Australia’s political incompetence has been quietly bubbling away for months. Fortunately, Europe’s world-class, AAA-rated, gold medal political incompetence has masked the shortcomings of our own power mongers and their schoolyard antics.
But Kevin Rudd’s tantrum in the sandpit has brought the spotlight back on Australia’s truly dysfunctional political system. Apparently, Julia was about to take Kevin’s toy (the Foreign Affairs portfolio) off him. But Kev saw her coming, threw the toy away and got out of the sandpit. He has eyes on the big yellow Tonka truck – the leadership.
And that’s probably fair enough. Kev is still very dirty on the Labor Party for throwing him out of office when it looked like he couldn’t win the 2010 election. After watching a Labor-led minority government lurch from one debacle to another over the past 18 months, he’s decided he wants ‘his’ job back.
Let’s be honest here…politicians do not care about ‘the people’. Despite giving the appearance of siding with ‘us’, Rudd’s platitudes about the Labor Party soap opera ring hollow. He’s been a part of the show for decades, only turning on it now because it doesn’t suit his personal goals.
We think the Australian people will see through this for what it is – Rudd upping the stakes in an attempt to win back the leadership. He’s willing to destroy his own party for personal gain. That’s very un-Labor like.
As much as it pains us to write about politics, as Dan mentioned yesterday, it has important implications for investors. One of the reasons for Australia’s poor stock market performance (apart from having a hawkish central bank) is the uncertain nature of our government.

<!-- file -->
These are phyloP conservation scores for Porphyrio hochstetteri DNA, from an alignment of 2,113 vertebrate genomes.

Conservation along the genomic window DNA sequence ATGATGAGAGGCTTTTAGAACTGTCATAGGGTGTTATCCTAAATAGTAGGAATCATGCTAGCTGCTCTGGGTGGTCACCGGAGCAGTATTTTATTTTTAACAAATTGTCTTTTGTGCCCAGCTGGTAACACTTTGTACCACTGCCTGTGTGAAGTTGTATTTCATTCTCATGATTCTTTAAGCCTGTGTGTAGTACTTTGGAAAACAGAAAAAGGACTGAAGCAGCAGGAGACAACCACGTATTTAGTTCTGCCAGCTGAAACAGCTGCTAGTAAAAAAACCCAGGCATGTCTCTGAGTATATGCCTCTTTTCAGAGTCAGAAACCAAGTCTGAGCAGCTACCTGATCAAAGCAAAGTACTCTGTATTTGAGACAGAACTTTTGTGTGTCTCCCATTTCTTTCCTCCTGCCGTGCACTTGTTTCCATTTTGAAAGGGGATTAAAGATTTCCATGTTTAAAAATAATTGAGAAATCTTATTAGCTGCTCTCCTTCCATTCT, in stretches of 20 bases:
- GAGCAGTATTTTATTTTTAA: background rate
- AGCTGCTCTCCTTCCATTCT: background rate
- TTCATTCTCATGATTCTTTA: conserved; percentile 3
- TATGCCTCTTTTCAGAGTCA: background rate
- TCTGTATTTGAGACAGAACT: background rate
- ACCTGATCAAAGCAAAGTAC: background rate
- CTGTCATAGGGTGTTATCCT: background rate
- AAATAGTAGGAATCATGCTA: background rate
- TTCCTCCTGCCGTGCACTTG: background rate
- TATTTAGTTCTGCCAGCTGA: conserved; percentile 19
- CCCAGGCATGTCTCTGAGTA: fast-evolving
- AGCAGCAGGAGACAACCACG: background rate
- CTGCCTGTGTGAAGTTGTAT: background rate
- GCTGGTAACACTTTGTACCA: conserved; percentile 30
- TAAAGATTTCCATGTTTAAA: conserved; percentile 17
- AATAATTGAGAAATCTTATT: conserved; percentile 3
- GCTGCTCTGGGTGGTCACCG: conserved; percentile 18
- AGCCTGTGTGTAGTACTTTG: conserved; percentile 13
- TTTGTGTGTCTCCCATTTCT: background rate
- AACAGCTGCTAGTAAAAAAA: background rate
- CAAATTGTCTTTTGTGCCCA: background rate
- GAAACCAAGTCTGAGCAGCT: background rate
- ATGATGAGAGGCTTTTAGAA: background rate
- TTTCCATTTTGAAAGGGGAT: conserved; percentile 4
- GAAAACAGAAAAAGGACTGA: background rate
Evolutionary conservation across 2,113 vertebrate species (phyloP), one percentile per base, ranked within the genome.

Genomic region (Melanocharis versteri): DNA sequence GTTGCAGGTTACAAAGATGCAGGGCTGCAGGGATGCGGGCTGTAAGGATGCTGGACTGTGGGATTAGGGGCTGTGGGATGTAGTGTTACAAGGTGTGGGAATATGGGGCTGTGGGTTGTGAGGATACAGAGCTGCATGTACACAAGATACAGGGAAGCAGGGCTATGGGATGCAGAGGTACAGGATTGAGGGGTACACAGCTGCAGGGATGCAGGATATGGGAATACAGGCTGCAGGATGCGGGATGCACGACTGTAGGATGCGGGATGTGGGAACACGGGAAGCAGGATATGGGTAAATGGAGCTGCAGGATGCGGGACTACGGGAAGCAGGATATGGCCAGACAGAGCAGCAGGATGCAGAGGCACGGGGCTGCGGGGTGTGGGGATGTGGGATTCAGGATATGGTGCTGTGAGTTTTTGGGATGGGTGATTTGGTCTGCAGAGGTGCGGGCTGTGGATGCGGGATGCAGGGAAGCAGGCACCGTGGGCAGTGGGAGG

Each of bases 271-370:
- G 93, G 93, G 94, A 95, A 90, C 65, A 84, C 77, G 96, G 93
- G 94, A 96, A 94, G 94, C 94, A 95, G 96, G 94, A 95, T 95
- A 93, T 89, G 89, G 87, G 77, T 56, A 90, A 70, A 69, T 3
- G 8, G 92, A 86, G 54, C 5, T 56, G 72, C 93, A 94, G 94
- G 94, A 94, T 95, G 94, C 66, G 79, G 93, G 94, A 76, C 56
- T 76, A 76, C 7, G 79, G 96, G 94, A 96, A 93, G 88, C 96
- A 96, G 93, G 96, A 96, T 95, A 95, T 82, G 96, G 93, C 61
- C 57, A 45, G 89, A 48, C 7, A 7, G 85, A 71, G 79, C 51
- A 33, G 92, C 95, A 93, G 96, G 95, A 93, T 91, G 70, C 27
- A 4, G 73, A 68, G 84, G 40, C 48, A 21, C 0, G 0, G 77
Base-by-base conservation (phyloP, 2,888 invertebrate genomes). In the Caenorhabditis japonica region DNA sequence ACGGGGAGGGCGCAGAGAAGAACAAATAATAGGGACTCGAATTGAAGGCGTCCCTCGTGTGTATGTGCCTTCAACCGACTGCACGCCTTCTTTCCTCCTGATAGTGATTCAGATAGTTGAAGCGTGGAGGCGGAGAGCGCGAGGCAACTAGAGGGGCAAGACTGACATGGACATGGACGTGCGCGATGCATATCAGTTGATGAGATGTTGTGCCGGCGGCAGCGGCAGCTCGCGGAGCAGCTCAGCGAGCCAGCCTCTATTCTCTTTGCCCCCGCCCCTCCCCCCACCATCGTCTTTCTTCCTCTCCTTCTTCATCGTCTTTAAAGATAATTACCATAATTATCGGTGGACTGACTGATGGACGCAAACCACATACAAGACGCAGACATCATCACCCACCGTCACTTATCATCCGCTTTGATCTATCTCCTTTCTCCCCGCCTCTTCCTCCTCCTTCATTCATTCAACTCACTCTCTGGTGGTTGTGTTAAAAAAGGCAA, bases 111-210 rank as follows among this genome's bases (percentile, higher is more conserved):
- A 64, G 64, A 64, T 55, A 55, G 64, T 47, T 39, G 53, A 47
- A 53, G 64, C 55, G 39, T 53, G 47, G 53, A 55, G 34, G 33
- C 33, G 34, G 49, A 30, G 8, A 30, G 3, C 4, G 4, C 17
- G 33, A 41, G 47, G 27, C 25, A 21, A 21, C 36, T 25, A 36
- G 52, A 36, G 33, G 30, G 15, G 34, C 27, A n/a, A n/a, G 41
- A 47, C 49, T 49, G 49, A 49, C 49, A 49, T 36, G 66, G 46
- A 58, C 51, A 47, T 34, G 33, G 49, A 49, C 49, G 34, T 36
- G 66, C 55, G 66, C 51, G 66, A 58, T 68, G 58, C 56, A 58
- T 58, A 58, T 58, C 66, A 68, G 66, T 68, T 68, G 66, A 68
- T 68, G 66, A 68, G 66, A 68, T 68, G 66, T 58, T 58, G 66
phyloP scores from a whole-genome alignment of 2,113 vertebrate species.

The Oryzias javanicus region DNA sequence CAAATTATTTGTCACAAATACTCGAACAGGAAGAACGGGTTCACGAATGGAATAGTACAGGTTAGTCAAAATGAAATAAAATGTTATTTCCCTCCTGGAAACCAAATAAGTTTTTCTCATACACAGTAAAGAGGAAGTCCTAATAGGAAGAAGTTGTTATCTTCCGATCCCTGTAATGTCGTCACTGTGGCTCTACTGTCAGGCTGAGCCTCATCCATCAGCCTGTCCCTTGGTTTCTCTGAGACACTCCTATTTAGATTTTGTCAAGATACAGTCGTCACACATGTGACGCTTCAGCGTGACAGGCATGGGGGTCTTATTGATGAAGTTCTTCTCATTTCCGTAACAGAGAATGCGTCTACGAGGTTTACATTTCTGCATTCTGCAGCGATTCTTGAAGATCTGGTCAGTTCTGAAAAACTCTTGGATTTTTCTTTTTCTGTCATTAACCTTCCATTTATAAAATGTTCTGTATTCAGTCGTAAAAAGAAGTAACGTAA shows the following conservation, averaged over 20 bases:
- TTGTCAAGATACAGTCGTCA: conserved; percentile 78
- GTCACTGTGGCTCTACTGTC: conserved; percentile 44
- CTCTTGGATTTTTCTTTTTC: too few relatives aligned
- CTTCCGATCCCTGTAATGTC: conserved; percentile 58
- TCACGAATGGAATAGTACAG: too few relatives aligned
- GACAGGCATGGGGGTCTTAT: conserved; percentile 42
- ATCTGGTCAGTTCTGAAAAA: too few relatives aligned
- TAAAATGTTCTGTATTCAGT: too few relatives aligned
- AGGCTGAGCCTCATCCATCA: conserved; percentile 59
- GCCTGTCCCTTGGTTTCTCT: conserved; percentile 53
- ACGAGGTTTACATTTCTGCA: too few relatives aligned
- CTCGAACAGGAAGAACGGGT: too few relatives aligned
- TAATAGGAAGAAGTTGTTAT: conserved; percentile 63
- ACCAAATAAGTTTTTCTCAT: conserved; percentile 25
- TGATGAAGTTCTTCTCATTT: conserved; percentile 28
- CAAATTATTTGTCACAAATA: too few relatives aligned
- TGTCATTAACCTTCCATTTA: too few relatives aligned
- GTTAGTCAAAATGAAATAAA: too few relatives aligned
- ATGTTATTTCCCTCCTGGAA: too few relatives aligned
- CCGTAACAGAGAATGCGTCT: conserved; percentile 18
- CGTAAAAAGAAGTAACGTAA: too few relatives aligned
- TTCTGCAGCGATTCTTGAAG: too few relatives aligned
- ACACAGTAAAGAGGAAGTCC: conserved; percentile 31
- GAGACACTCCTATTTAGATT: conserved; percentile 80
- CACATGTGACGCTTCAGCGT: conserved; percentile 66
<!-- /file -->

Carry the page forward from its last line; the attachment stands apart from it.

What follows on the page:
Labor governs, but only just. The precarious balance of power dictates that the Greens and Independents also get a say. Whatever your political allegiances, this is no way to run a country.
The left-leaning Gillard government, with the help of the economically ignorant Greens, has increased the amount of red tape businesses have to deal with. Australia’s productivity performance, already poor from decades of overinvestment in housing stock, is getting worse.
If not for the resource investment boom, Australia’s economy would be in a deep hole. There is probably a good couple of hundred points of ‘political risk’ discounted into the ASX200 share market index.
These latest developments will not do anything to comfort foreign investors or indeed anyone (outside of resources) looking to make long-term investment decisions in Australia.
Rudd will now probably challenge for the leadership. Does he have the numbers? There’s no doubt a lot of lobbying is now going on behind the scenes. It all comes down to which sinking ship the rats will flee – his or Gillard’s.
Either way, the Coalition party get a massive free kick from all this. And they need it too. They’re nearly just as useless as Labor.
Before continuing, we want to make it clear we have no political allegiance. We grew up in a working-class neighbourhood. It was a Labor stronghold. People would vote Labor no matter what.